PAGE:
Comparing Glyphosate Resistance in Palmer Amaranth and Marestail
June 24, 2011
The simplicity and effectiveness of weed control in glyphosate-resistant corn, soybean, cotton, and sugarbeets have led to extensive adoption of this technology in the U.S. However, relying primarily on a single herbicide has resulted in the selection of glyphosate-resistant populations in a number of important weed species.
Weed species with populations resistant to glyphosate in the Midwest include marestail, waterhemp, common ragweed, giant ragweed, and kochia. In the southern U.S., glyphosate-resistant Palmer amaranth populations are widespread and glyphosate-resistant Johnsongrass populations have been confirmed. All of these species are present in Nebraska, although Johnsongrass is not common in production fields. Resistant populations of these species are likely to develop in Nebraska where producers rely primarily on glyphosate for weed control.
What are the ramifications if additional glyphosate-resistant weed populations develop in Nebraska?
- Greater yield loss due to weed competition.
- The subsequent cost of additional herbicides needed to achieve adequate control.
- A potential reduction in no-till acres, since successful no-till is predicated on effective weed control using herbicides.
- An increased pesticide load in the environment resulting from the use of additional herbicides necessary to control glyphosate-resistant weed populations.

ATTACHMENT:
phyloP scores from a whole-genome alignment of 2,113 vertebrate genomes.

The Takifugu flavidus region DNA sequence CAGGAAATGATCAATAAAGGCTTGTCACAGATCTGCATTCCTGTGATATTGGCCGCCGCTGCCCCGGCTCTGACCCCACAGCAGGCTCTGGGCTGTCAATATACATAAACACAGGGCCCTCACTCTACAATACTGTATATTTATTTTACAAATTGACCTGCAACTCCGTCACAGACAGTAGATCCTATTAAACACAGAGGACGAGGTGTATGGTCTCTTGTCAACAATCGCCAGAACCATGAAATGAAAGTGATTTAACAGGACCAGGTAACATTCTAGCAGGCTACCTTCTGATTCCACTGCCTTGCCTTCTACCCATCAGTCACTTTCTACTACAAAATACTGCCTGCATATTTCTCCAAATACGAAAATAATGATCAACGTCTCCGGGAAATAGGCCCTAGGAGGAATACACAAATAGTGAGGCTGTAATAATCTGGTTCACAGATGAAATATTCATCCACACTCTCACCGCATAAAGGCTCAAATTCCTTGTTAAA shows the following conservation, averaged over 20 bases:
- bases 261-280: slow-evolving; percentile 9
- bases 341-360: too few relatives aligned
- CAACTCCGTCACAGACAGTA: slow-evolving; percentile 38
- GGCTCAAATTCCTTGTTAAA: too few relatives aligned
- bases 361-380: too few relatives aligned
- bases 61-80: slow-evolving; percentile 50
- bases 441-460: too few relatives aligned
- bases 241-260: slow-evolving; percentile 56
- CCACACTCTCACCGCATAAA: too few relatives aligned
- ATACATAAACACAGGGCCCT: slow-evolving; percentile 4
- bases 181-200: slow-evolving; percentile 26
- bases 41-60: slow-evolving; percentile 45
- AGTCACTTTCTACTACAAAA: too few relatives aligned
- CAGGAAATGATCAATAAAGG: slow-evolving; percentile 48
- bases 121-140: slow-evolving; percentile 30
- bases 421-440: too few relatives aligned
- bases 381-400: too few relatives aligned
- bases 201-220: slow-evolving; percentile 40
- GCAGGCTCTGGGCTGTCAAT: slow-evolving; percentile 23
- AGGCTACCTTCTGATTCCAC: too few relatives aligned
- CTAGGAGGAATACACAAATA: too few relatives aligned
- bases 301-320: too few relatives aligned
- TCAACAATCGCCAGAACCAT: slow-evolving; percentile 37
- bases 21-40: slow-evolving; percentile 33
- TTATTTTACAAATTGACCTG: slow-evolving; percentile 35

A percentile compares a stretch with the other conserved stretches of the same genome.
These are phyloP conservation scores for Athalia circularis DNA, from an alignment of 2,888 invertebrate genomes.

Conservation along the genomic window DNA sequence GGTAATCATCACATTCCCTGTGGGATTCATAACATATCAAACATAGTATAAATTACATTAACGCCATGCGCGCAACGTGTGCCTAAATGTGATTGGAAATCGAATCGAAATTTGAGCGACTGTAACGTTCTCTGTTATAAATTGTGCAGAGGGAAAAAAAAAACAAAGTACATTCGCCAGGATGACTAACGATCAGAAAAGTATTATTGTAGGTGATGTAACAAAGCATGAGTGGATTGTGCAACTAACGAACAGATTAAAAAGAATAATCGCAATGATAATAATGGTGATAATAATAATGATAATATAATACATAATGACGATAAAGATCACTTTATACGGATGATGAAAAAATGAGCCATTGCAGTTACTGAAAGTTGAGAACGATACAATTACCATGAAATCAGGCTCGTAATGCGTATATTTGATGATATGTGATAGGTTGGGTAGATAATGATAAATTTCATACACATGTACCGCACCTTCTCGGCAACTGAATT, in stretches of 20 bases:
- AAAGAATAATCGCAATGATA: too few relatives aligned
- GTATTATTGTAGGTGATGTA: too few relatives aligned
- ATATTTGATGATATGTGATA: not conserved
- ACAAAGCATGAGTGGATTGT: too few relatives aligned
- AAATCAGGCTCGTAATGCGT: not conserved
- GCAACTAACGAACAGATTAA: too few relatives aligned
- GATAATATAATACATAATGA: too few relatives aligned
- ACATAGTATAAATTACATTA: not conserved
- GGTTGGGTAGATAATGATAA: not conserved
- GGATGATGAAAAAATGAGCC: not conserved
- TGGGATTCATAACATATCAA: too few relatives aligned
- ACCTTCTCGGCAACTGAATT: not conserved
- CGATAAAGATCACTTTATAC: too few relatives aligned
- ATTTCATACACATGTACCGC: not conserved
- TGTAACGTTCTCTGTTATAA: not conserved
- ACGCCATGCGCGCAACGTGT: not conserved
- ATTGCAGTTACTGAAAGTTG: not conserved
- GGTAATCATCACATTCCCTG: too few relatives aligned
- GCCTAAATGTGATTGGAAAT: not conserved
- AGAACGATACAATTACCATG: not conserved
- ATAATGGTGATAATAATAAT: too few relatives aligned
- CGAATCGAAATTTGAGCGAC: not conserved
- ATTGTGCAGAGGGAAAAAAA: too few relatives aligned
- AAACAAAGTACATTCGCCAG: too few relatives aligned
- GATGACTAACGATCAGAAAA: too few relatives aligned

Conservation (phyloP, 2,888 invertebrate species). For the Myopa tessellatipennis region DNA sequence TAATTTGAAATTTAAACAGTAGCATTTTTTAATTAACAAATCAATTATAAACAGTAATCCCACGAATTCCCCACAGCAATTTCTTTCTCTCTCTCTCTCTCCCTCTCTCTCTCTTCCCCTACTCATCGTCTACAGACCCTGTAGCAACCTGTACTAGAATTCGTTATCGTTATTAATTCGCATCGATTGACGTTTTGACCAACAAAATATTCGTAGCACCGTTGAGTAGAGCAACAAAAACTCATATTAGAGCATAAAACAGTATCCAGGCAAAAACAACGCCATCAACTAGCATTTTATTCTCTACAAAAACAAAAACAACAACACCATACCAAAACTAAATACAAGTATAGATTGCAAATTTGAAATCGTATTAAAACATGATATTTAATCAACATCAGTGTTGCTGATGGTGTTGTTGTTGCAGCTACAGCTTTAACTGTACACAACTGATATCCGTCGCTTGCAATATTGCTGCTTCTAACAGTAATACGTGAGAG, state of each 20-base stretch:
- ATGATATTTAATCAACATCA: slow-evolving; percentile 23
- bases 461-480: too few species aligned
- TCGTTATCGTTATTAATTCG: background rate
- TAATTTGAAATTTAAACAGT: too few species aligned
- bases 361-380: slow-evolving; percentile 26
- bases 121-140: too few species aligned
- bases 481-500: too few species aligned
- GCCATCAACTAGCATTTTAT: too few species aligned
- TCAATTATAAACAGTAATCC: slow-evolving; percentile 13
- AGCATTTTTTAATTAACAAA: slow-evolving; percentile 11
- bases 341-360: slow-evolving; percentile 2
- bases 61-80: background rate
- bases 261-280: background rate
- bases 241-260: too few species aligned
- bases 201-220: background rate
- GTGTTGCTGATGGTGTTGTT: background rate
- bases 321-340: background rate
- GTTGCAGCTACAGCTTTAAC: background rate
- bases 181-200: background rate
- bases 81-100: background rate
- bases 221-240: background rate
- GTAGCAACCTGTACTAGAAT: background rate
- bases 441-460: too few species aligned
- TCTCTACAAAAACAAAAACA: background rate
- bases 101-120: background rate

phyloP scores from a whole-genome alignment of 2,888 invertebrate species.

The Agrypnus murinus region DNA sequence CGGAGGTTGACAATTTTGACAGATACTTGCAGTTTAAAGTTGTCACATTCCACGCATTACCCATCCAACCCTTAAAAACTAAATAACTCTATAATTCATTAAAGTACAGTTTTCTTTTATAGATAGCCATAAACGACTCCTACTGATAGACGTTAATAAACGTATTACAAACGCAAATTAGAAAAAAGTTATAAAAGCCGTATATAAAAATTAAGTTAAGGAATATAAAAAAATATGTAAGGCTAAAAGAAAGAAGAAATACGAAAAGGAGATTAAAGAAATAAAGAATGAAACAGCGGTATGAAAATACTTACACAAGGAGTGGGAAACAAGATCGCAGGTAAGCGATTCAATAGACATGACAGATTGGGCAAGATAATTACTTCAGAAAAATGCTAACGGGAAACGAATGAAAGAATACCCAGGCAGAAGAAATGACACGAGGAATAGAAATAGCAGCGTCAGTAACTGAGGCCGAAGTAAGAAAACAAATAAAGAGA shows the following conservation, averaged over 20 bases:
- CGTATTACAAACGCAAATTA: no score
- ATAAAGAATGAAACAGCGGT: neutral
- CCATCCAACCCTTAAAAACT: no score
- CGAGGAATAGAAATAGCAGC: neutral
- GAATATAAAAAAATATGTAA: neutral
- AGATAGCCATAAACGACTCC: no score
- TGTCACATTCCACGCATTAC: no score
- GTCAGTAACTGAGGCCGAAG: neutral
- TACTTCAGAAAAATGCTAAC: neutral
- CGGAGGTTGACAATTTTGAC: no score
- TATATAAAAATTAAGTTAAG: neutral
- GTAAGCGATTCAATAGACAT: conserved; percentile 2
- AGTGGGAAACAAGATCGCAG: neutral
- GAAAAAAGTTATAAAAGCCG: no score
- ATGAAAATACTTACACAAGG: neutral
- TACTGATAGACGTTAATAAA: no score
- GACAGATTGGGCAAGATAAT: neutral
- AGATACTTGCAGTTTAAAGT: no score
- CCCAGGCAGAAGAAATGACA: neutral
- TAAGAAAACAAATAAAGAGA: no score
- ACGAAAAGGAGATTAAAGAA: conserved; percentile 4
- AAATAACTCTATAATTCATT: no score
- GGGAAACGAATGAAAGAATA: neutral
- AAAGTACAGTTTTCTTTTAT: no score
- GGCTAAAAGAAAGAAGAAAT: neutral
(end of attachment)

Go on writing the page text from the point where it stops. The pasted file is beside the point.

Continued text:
This article describes how glyphosate kills plants, mechanisms by which Palmer amaranth and marestail have evolved glyphosate resistance, and management to avoid glyphosate resistant weed development.
Glyphosate Action in Plants
Glyphosate controls plants by disrupting essential amino acid synthesis. (View an animation of this process.) Glyphosate binds to and disables EPSP synthase. EPSPS is an enzyme that catalyzes reactions in the shikimate pathway which forms three amino acids. When a susceptible plant is sprayed, glyphosate is absorbed by the plant and translocated to actively growing tissues, where it inhibits the necessary aromatic amino acid synthesis. In a susceptible plant, shikimate levels start to increase after application, indicating that glyphosate is working as it should. The plant undergoes a relatively slow death over the next 10-20 days.
Figure 1. Glyphosate-resistant Palmer amaranth recently discovered in Michigan. (Source: Bruce Mackellar, Michigan State University)
Glyphosate Resistance in Palmer Amaranth
Palmer amaranth is an economically important weed species in row crop production, especially in the southern U.S. In 2006, Culpepper et al. reported the first glyphosate-resistant Palmer amaranth population in Georgia. More recently published work describes a genetic basis for glyphosate resistance in Palmer amaranth. In susceptible plants, there is a low gene copy number that encode for production of EPSP synthase (1 gene copy).
Gaines et al. (2010) showed that glyphosate-resistant Palmer amaranth have an extraordinarily high copy number of the EPSPS gene (5 to more than 160 copies), relative to a glyphosate-susceptible population. A high EPSPS copy number means the plant can produce enough EPSPS to support necessary amino acid production even in the presence of glyphosate. Shikimate does not build up, and amino acid synthesis occurs in spite of the uptake and translocation of glyphosate.